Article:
We previously highlighted the close relationship between President Donald Trump and Marvel Entertainment CEO Isaac Perlmutter. Perlmutter donated $1 million to Trump during his presidential campaign in 2016, and was subsequently named to his Inauguration committee, as well as an advisor on veteran affairs,
Now, a new investigation published by ProPublica uncovers just how involved Perlmutter has become in the Department of Veteran Affairs — despite having no U.S. military experience nor a confirmation vote from Congress.
According to ProPublica, Perlmutter is one of three wealthy members of Trump’s Florida getaway, Mar-A-Lago, who are actively shaping policies affecting millions of American veterans. Internal documents obtained by ProPublica show Perlmutter involved in “all manner of policy and personnel decisions” related to the VA, and has gone as far to give specific directives to government officials. Those officials who did not follow through on those directives were reportedly shown the door — such was the case for the VA’s former secretary, deputy secretary, chief of staff, acting under secretary for health, deputy under secretary for health, chief information officer, and the director of electronic health records modernization.
“The Mar-a-Lago Crowd bombarded VA officials with demands, many of them inapt or unhelpful. On phone calls with VA officials, Perlmutter would bark at them to move faster, having no patience for bureaucratic explanations about why something has to be done a certain way or take a certain amount of time, former officials said. He issued orders in a thick, Israeli-accented English that can be hard to understand.”
Perlmutter is a native of Israel, who served in the Israeli Army during the Six-Day War of 1967. He later moved to the U.S., where he became a successful entrepreneur. When Marvel went bankrupt in 1996, he established control over the company, eventually ascending to the ranks of vice chairman, and then chief executive officer, a position he maintains as of today. He has made veterans affairs a charitable focus.
Beyond the questions surrounding Perlmutter’s qualifications, his involvement in the VA also raises ethical concerns. Already, there is one documented instance in which the development of a public awareness campaign about veteran suicide turned into a promotional opportunity for Marvel.
Again, per ProPublica:
“Besides advocating for friends’ interests, some of the Mar-a-Lago Crowd’s interventions served their own purposes. Starting in February 2017, Perlmutter convened a series of conference calls with executives at Johnson & Johnson, leading to the development of a public awareness campaign about veteran suicide. They planned to promote the campaign by ringing the closing bell at the New York Stock Exchange around the time of Veterans Day.
The event also turned into a promotional opportunity for Perlmutter’s company. Executives from Marvel and its parent company, Disney, joined Johnson & Johnson as sponsors of the Veterans Day event at the stock exchange. [Former VA secretary David] Shulkin rang the closing bell standing near a preening and flexing Captain America, with Spider-Man waving from the trading pit, and Marvel swag distributed to some of the attendees. ‘Generally the VA secretary or defense secretary don’t shill for companies,’ the leader of a veterans advocacy group said.”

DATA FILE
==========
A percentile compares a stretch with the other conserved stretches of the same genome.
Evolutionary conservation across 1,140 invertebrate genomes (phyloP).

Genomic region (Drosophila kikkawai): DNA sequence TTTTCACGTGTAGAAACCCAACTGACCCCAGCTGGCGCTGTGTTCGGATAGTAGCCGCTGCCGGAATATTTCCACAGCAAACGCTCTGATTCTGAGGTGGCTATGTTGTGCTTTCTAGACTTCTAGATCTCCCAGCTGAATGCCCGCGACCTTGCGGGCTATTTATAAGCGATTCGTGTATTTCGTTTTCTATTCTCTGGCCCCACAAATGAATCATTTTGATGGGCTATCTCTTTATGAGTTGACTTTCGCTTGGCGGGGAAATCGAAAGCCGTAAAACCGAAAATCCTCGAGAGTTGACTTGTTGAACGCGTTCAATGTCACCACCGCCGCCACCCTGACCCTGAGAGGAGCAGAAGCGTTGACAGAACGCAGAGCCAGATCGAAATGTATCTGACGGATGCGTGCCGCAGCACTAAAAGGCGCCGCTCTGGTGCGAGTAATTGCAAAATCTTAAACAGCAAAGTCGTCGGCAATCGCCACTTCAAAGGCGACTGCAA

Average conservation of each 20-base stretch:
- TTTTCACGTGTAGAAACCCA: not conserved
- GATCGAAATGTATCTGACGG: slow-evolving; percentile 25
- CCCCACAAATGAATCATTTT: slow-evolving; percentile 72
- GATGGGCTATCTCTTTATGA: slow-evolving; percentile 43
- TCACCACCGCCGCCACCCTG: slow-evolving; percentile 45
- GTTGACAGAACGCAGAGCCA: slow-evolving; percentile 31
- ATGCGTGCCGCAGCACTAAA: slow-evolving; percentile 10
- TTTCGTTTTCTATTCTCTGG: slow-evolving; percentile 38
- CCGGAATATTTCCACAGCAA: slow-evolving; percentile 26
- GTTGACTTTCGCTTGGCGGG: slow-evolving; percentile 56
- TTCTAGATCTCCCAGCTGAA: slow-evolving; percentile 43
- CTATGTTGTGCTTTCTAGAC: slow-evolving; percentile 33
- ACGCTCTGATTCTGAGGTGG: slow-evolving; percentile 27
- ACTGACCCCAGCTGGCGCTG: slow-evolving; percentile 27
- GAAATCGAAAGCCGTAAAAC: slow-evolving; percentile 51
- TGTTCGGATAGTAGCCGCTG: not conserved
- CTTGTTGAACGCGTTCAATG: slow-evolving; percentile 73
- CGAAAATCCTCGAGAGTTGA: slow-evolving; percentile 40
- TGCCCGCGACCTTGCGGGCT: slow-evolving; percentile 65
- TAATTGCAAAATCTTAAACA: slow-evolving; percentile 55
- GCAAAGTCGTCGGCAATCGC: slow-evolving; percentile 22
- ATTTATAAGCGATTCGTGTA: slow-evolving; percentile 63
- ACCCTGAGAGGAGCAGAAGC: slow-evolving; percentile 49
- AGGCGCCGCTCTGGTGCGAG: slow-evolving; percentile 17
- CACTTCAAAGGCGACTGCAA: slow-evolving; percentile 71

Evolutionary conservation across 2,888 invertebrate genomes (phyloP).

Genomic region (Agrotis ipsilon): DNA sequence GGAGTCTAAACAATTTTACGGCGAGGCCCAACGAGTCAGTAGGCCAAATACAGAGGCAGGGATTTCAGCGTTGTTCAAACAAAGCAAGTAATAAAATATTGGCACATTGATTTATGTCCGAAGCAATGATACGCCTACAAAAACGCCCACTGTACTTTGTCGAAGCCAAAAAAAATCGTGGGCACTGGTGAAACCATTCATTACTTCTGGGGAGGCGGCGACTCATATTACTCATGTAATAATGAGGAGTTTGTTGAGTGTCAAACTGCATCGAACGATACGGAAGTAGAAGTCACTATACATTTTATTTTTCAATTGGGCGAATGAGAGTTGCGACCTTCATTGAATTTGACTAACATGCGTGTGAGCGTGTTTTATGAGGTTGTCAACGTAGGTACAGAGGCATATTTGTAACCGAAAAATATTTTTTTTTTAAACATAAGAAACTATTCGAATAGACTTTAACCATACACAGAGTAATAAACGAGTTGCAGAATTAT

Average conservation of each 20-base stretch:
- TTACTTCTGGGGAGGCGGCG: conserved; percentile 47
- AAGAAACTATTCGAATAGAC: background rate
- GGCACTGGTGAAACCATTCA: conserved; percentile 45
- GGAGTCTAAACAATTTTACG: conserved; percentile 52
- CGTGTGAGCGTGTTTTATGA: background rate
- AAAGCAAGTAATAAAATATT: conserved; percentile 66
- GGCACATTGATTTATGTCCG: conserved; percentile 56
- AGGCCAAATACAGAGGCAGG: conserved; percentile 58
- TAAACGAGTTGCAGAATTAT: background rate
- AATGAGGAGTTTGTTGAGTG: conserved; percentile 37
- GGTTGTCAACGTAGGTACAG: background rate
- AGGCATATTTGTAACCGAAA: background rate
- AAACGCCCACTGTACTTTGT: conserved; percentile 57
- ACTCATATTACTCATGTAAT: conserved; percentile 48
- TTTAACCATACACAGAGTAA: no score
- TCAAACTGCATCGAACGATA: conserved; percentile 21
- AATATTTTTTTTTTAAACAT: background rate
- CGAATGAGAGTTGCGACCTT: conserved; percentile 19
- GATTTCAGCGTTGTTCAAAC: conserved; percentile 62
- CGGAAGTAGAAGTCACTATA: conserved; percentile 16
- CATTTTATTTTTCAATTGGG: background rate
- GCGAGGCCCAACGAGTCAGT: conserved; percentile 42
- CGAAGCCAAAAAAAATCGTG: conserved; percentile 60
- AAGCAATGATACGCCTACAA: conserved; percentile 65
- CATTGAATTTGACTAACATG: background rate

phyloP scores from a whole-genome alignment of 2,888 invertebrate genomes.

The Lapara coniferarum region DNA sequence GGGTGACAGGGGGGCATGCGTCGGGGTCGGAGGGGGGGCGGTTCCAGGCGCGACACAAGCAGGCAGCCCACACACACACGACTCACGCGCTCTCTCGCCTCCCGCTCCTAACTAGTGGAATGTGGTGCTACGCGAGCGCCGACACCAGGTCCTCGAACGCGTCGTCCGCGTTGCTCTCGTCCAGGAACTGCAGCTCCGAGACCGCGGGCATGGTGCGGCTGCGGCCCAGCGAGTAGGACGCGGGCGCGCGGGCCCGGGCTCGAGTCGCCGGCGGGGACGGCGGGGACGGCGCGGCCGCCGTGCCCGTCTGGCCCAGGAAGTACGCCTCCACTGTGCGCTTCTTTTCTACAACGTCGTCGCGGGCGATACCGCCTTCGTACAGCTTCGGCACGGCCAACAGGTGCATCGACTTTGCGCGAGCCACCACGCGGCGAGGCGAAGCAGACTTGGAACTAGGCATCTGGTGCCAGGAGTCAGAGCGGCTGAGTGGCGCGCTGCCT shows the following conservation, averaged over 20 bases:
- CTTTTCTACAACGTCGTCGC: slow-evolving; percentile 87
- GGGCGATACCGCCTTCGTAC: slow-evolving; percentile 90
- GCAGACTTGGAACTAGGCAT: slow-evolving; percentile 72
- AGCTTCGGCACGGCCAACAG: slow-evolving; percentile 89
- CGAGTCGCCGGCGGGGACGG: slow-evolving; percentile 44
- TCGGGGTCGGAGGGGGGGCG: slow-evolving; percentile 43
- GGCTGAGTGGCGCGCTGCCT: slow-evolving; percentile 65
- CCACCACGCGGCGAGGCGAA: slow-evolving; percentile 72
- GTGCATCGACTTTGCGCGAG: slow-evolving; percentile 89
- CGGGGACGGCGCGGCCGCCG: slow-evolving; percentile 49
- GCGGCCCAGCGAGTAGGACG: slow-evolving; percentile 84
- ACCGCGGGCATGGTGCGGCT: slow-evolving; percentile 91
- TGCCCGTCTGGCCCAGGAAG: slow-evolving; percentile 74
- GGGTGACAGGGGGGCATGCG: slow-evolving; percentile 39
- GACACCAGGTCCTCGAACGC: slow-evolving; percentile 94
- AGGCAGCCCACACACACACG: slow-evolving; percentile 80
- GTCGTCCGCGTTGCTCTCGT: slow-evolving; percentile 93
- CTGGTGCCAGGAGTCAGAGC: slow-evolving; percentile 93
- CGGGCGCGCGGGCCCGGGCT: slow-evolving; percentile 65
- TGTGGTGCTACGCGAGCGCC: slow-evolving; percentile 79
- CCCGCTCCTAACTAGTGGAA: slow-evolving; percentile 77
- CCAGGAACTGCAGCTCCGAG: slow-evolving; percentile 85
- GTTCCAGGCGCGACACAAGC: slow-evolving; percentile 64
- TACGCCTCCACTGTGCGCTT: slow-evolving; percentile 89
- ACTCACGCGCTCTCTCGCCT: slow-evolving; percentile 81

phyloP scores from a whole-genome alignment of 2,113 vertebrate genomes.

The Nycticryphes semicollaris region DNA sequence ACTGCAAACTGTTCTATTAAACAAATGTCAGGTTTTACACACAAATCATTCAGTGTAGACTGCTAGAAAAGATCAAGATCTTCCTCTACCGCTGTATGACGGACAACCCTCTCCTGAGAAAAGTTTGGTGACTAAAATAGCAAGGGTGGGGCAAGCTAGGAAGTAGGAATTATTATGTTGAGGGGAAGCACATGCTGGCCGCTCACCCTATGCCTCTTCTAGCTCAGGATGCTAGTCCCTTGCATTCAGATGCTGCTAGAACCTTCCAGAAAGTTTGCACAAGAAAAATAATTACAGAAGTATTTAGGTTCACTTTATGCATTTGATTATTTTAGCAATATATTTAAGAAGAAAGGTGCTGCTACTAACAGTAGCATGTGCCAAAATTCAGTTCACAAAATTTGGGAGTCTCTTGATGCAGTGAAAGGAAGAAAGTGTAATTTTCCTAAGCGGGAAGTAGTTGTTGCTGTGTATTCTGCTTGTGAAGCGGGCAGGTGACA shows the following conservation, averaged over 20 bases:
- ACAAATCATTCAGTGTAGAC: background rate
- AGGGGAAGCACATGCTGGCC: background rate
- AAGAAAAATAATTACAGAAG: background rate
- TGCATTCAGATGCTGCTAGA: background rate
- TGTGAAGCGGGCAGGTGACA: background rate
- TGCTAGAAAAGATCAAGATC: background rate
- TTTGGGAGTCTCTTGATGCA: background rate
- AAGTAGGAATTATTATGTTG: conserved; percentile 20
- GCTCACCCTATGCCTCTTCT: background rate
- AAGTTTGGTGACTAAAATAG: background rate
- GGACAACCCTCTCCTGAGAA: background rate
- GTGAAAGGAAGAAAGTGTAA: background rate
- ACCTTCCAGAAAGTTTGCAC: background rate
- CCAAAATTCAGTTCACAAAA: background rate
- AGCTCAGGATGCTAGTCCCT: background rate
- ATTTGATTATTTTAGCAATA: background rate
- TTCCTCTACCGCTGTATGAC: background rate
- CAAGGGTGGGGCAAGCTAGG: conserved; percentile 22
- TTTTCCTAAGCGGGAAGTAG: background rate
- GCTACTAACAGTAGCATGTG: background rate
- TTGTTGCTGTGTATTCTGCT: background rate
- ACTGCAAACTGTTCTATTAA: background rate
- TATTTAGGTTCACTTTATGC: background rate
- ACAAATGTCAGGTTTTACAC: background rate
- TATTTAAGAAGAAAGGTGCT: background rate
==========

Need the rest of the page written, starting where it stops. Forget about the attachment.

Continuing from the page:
ProPublica says the arrangement between Trump and his Mar-A-Lago advisors “is without parallel in modern presidential history. The Federal Advisory Committee Act of 1972 provides a mechanism for agencies to consult panels of outside advisers, but such committees are subject to cost controls, public disclosure and government oversight. Other presidents have relied on unofficial ‘kitchen cabinets,’ but never before have outside advisers been so specifically assigned to one agency.”
In a statement, Perlmutter and Trump’s other Mar-A-Lago advisors downplayed their involvement in the VA, saying: “At all times, we offered our help and advice on a voluntary basis, seeking nothing at all in return. While we were always willing to share our thoughts, we did not make or implement any type of policy, possess any authority over agency decisions, or direct government officials to take any actions… To the extent anyone thought our role was anything other than that, we don’t believe it was the result of anything we said or did.”
Though he maintains his role as CEO of Marvel Entertainment, Perlmutter stopped overseeing the development of Marvel Studios in 2015. Disney reportedly made the change after studio head Kevin Feige voiced frustration over working with Perlmutter, as well as some of Perlmutter’s alleged controversial comments and actions, such as replacing the casting of Terrence Howard with Don Cheadle because black people “look the same.”